The cost to Parks Canada to run those teams was unavailable at press time.
Dibb said a Bear Guardian team for Kootenay National Park is an idea that is presently being discussed for the medium to long-term, particularly given budget implications.
“Nothing has been settled. It would be a budget issue and it’s very much in the early stages right now and we need to bring it to our management group and explore what the possibilities are,” he said.
“Definitely funding will be a consideration as it does require some considerable funds for staff, to outfit a team with a vehicle and all the other things they need.”
In addition, Parks Canada plans to talk with the RCMP to explore more options of enforcement in certain areas, including along Highway 93 South, where drivers are commonly observed speeding.
The agency is also considering the use of more electro-mats, which seem to be proving more effective than cattle guards at keeping bears from entering the fence right-of-way along the Trans-Canada Highway.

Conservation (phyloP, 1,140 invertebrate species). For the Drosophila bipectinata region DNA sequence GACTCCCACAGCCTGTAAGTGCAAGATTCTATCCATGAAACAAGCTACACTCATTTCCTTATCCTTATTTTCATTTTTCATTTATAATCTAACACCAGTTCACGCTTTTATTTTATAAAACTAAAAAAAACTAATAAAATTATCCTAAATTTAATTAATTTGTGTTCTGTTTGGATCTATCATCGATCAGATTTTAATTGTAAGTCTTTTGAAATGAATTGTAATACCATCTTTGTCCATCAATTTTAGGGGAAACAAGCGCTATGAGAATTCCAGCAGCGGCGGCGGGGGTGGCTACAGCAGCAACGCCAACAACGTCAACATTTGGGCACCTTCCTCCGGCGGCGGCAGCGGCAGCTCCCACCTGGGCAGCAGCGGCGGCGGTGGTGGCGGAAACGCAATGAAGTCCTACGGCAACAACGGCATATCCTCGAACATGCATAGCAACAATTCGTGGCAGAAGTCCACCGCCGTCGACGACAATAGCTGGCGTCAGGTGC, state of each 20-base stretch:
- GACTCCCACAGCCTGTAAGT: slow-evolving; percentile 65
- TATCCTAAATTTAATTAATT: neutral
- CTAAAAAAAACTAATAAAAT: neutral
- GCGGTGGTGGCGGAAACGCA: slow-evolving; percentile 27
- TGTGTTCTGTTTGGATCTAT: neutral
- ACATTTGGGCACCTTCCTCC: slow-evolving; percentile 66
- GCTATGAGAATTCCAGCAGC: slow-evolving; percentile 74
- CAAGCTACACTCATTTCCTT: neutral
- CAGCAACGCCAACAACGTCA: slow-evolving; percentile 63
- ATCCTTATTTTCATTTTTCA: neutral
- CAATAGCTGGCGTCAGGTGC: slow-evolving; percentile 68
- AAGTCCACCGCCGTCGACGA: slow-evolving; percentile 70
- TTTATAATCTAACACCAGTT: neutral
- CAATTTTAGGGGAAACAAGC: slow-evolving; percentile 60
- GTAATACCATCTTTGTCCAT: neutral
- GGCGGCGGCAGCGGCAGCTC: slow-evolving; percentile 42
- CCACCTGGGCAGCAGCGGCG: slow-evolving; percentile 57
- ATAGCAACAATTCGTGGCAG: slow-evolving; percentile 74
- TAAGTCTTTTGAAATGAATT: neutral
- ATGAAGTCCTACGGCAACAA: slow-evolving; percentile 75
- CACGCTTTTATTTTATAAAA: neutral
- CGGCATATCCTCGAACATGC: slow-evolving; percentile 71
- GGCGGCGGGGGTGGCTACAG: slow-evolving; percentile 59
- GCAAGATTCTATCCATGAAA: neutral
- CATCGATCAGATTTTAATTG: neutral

Researchers have been experimenting with the use of electro-mats – which shock the animals – at some interchanges, including at the junction of the Icefields Parkway just west of Lake Louise.
“Some bears have learned to walk across cattle guards, but if a bear steps onto an electro-mat, the animal would experience some discomfort and in the vast majority of cases would not successfully cross,” Dibb said.
“I should say that this year, however, most of the bear highway mortality has not been in the fenced zones, but that has been an issue in other years.”